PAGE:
The U.K. neobank Monzo has withdrawn its application for a U.S. national bank charter and federal deposit insurance — only days after publishing an enthusiastic blog interview about its future with U.S. CEO Carol Nelson.
Monzo had filed its OCC application in April 2020. The document sketched out a U.S. version of its popular U.K. mobile banking app. The Financial Times broke the news Oct. 4, 2021, that Monzo was pulling back the application..
The time elapsed wasn’t necessarily an indicator that the request was in trouble. The effort of Varo Money to convert into Varo Bank, N.A., for example, was approved in August 2020, after about four years of maneuvering and processing. Meanwhile SoFi shifted gears and gained access to the banking system by buying a small community bank.
Regulatory applications, especially for charters, are not like ordering something from Amazon. Law firms and other advisors typically engage in an intricate dance with regulators, sometimes before anything ever lands on formal paper. And the dance includes application withdrawals and new submissions later. So this may just be the “end of the beginning.”
What Could Happen Next
Monzo was told by regulators that the application was unlikely to be approved, according to the Financial Times. Monzo has yet to report a profit and the publication stated that the move highlights the caution among U.S. regulators about allowing lossmaking start-ups to become banks.”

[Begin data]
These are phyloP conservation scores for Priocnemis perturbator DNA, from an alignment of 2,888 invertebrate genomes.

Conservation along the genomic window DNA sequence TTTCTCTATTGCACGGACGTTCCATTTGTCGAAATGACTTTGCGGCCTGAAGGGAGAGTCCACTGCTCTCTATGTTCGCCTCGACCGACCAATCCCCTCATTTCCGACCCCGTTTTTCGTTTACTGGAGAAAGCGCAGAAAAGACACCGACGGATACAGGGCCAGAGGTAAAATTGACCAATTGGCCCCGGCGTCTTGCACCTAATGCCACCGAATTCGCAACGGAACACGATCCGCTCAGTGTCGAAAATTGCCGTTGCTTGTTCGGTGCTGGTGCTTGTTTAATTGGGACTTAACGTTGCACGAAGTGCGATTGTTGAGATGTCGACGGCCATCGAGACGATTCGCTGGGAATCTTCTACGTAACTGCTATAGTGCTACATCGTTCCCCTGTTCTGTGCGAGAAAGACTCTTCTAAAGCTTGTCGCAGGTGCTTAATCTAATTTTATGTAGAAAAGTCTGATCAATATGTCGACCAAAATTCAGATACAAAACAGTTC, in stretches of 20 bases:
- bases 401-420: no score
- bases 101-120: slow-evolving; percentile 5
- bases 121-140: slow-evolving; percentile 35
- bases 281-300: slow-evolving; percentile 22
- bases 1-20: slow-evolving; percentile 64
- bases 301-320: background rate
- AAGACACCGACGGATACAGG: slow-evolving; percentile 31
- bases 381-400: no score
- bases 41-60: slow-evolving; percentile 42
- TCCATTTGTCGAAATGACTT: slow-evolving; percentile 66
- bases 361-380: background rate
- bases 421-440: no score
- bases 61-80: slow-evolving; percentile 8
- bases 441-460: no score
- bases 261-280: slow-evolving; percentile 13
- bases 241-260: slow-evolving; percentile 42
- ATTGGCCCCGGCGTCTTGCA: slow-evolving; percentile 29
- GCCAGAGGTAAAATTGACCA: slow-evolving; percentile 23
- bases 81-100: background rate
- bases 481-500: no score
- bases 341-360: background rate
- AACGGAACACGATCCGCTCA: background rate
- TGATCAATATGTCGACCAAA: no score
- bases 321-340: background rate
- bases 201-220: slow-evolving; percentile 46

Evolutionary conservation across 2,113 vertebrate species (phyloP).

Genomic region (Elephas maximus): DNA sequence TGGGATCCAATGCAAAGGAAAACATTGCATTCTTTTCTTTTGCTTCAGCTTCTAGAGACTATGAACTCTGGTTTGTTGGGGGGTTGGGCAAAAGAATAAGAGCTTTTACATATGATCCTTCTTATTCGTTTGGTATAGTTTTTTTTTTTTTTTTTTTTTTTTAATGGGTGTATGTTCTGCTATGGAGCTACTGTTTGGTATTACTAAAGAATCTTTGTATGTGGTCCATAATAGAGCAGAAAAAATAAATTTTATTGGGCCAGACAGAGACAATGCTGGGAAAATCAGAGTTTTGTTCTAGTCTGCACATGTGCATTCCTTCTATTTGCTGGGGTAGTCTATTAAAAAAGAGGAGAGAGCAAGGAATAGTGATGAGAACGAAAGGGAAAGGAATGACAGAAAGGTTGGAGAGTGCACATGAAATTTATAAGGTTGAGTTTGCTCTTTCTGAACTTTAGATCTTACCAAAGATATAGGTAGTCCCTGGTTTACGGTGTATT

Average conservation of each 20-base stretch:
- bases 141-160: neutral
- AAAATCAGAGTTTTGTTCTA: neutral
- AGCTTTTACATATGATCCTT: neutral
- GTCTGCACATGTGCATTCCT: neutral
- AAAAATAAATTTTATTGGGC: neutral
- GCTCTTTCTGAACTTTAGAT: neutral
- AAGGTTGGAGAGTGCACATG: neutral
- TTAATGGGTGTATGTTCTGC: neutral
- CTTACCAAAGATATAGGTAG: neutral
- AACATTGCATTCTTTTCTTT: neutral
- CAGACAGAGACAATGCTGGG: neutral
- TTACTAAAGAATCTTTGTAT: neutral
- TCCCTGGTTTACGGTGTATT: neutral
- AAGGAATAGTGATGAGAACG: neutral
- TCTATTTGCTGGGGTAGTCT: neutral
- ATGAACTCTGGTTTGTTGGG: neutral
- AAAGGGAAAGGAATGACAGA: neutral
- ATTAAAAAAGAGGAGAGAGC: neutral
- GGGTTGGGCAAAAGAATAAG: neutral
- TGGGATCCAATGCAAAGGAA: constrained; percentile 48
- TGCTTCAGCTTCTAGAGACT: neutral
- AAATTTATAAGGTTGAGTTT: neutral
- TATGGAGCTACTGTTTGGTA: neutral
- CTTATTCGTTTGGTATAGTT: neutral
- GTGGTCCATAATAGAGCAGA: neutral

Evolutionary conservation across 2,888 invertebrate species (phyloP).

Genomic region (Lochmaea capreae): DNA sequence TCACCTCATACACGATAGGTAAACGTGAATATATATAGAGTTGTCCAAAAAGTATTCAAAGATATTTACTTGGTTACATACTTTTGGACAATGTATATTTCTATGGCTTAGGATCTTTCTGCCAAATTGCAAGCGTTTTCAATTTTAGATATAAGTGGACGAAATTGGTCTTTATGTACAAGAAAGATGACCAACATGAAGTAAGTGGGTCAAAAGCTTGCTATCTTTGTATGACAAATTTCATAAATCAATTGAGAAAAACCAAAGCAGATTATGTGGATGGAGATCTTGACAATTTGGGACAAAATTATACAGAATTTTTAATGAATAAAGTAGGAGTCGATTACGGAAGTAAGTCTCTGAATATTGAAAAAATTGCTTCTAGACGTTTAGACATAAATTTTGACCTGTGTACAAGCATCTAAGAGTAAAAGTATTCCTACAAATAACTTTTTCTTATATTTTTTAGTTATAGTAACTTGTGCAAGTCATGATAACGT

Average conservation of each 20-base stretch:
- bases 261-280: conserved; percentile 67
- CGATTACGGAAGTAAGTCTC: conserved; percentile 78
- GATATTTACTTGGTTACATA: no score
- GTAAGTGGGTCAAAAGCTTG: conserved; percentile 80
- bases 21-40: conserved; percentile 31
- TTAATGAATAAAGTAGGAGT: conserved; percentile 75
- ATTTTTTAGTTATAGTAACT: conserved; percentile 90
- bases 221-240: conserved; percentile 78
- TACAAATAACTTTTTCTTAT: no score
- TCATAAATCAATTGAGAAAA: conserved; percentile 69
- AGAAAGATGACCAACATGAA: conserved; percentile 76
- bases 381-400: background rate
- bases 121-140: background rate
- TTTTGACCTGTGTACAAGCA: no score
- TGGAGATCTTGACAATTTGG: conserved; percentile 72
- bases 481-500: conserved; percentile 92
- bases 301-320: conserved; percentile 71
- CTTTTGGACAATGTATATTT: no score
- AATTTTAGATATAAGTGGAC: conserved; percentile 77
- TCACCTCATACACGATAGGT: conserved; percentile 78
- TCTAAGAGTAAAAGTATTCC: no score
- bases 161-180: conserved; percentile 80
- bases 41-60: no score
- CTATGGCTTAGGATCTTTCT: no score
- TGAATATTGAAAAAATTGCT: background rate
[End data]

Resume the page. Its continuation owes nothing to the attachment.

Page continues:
In the company’s annual report for the fiscal year ending in February 2021 auditors noted that “the ability of the group to continue as a going concern is subject to material uncertainty. The group is expected to continue to be loss making over the twelve months from the date of the issuance of the financial statements and will not be able to meet its regulatory capital requirements without raising additional capital, as undertaken in prior years.”
Statements like that make regulators nervous.
In a statement issued from Monzo’s U.K. headquarters, the company said: “Following recent engagement with the OCC, we’ve decided to withdraw our banking licenses application for our U.S. startup. While this isn’t the outcome we initially set out to achieve, this allows us to build and scale our early-stage product offer in the U.S. through existing partners and invest further in the U.K. We have big ambitions for Monzo U.S. There are many routes to market we’re exploring that have been successful for other market entrants who are now major players.” [Emphasis added.]
When The Financial Brand asked which partners it would be working with on alternative approaches, the Monzo spokesperson mentioned Sutton Bank, a banking as a service provider that is taking part in the soft launch of Monzo’s U.S. activity.
More than Competition’s at Stake:
In spite of the resistance of many traditional players to encroachment by neobanks like Monzo, only one letter relating to the application appears in the public comment file. That comes from a major community activist organization.